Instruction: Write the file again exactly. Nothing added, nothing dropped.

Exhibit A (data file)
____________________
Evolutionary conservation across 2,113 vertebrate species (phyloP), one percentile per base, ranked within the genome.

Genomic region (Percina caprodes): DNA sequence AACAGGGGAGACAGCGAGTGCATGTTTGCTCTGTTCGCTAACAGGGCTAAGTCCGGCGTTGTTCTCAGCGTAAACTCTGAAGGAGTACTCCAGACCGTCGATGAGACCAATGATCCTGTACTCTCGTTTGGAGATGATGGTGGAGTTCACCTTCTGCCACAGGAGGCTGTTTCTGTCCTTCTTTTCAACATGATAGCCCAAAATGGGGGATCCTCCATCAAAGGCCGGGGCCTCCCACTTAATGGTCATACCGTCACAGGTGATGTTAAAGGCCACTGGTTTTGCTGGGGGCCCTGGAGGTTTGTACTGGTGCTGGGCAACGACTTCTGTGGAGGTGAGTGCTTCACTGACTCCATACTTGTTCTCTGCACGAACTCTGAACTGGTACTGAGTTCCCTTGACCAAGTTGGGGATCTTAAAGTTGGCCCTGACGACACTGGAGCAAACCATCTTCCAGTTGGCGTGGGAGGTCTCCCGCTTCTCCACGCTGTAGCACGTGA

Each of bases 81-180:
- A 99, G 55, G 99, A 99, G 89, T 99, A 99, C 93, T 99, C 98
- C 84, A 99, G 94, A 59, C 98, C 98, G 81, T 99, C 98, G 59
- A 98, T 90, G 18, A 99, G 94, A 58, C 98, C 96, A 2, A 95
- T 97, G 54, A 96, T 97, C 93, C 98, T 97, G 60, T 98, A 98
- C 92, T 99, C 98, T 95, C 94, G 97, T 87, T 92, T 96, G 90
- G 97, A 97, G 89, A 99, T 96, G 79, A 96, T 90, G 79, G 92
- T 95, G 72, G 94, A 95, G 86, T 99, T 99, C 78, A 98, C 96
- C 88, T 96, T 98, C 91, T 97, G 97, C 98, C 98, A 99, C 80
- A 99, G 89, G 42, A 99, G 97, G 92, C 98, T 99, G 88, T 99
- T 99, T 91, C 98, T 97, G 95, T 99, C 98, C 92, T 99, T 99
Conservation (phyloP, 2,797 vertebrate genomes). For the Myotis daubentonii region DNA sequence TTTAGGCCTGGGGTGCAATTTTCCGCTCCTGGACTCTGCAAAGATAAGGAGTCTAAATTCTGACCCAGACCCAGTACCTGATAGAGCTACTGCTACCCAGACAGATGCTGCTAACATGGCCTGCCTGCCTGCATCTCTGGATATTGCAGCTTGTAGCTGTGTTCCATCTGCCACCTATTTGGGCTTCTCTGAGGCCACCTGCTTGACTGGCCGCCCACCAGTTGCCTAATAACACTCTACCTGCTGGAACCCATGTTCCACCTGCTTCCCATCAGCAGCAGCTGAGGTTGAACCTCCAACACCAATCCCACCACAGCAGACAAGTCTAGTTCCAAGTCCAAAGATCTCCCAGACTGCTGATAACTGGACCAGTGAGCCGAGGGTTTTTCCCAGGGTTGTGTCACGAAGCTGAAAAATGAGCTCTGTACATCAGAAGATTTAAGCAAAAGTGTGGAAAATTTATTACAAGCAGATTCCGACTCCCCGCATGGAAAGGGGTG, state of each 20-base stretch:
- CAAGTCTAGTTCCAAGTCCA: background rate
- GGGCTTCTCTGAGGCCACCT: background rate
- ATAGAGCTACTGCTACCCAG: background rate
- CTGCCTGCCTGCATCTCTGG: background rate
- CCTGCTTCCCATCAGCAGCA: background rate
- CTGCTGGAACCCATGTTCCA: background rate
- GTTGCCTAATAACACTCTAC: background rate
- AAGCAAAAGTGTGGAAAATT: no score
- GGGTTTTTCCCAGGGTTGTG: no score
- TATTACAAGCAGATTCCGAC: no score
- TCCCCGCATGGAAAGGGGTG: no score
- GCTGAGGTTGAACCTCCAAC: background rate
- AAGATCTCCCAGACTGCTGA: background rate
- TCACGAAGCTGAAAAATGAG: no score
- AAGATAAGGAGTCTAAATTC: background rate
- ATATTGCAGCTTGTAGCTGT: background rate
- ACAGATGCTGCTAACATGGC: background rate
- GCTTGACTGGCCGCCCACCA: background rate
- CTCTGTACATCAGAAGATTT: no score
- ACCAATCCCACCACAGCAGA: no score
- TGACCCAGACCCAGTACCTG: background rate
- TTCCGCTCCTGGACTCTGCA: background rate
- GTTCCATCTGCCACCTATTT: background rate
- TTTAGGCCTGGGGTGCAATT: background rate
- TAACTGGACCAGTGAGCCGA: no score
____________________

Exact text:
Evolutionary conservation across 2,113 vertebrate species (phyloP), one percentile per base, ranked within the genome.

Genomic region (Percina caprodes): DNA sequence AACAGGGGAGACAGCGAGTGCATGTTTGCTCTGTTCGCTAACAGGGCTAAGTCCGGCGTTGTTCTCAGCGTAAACTCTGAAGGAGTACTCCAGACCGTCGATGAGACCAATGATCCTGTACTCTCGTTTGGAGATGATGGTGGAGTTCACCTTCTGCCACAGGAGGCTGTTTCTGTCCTTCTTTTCAACATGATAGCCCAAAATGGGGGATCCTCCATCAAAGGCCGGGGCCTCCCACTTAATGGTCATACCGTCACAGGTGATGTTAAAGGCCACTGGTTTTGCTGGGGGCCCTGGAGGTTTGTACTGGTGCTGGGCAACGACTTCTGTGGAGGTGAGTGCTTCACTGACTCCATACTTGTTCTCTGCACGAACTCTGAACTGGTACTGAGTTCCCTTGACCAAGTTGGGGATCTTAAAGTTGGCCCTGACGACACTGGAGCAAACCATCTTCCAGTTGGCGTGGGAGGTCTCCCGCTTCTCCACGCTGTAGCACGTGA

Each of bases 81-180:
- A 99, G 55, G 99, A 99, G 89, T 99, A 99, C 93, T 99, C 98
- C 84, A 99, G 94, A 59, C 98, C 98, G 81, T 99, C 98, G 59
- A 98, T 90, G 18, A 99, G 94, A 58, C 98, C 96, A 2, A 95
- T 97, G 54, A 96, T 97, C 93, C 98, T 97, G 60, T 98, A 98
- C 92, T 99, C 98, T 95, C 94, G 97, T 87, T 92, T 96, G 90
- G 97, A 97, G 89, A 99, T 96, G 79, A 96, T 90, G 79, G 92
- T 95, G 72, G 94, A 95, G 86, T 99, T 99, C 78, A 98, C 96
- C 88, T 96, T 98, C 91, T 97, G 97, C 98, C 98, A 99, C 80
- A 99, G 89, G 42, A 99, G 97, G 92, C 98, T 99, G 88, T 99
- T 99, T 91, C 98, T 97, G 95, T 99, C 98, C 92, T 99, T 99
Conservation (phyloP, 2,797 vertebrate genomes). For the Myotis daubentonii region DNA sequence TTTAGGCCTGGGGTGCAATTTTCCGCTCCTGGACTCTGCAAAGATAAGGAGTCTAAATTCTGACCCAGACCCAGTACCTGATAGAGCTACTGCTACCCAGACAGATGCTGCTAACATGGCCTGCCTGCCTGCATCTCTGGATATTGCAGCTTGTAGCTGTGTTCCATCTGCCACCTATTTGGGCTTCTCTGAGGCCACCTGCTTGACTGGCCGCCCACCAGTTGCCTAATAACACTCTACCTGCTGGAACCCATGTTCCACCTGCTTCCCATCAGCAGCAGCTGAGGTTGAACCTCCAACACCAATCCCACCACAGCAGACAAGTCTAGTTCCAAGTCCAAAGATCTCCCAGACTGCTGATAACTGGACCAGTGAGCCGAGGGTTTTTCCCAGGGTTGTGTCACGAAGCTGAAAAATGAGCTCTGTACATCAGAAGATTTAAGCAAAAGTGTGGAAAATTTATTACAAGCAGATTCCGACTCCCCGCATGGAAAGGGGTG, state of each 20-base stretch:
- CAAGTCTAGTTCCAAGTCCA: background rate
- GGGCTTCTCTGAGGCCACCT: background rate
- ATAGAGCTACTGCTACCCAG: background rate
- CTGCCTGCCTGCATCTCTGG: background rate
- CCTGCTTCCCATCAGCAGCA: background rate
- CTGCTGGAACCCATGTTCCA: background rate
- GTTGCCTAATAACACTCTAC: background rate
- AAGCAAAAGTGTGGAAAATT: no score
- GGGTTTTTCCCAGGGTTGTG: no score
- TATTACAAGCAGATTCCGAC: no score
- TCCCCGCATGGAAAGGGGTG: no score
- GCTGAGGTTGAACCTCCAAC: background rate
- AAGATCTCCCAGACTGCTGA: background rate
- TCACGAAGCTGAAAAATGAG: no score
- AAGATAAGGAGTCTAAATTC: background rate
- ATATTGCAGCTTGTAGCTGT: background rate
- ACAGATGCTGCTAACATGGC: background rate
- GCTTGACTGGCCGCCCACCA: background rate
- CTCTGTACATCAGAAGATTT: no score
- ACCAATCCCACCACAGCAGA: no score
- TGACCCAGACCCAGTACCTG: background rate
- TTCCGCTCCTGGACTCTGCA: background rate
- GTTCCATCTGCCACCTATTT: background rate
- TTTAGGCCTGGGGTGCAATT: background rate
- TAACTGGACCAGTGAGCCGA: no score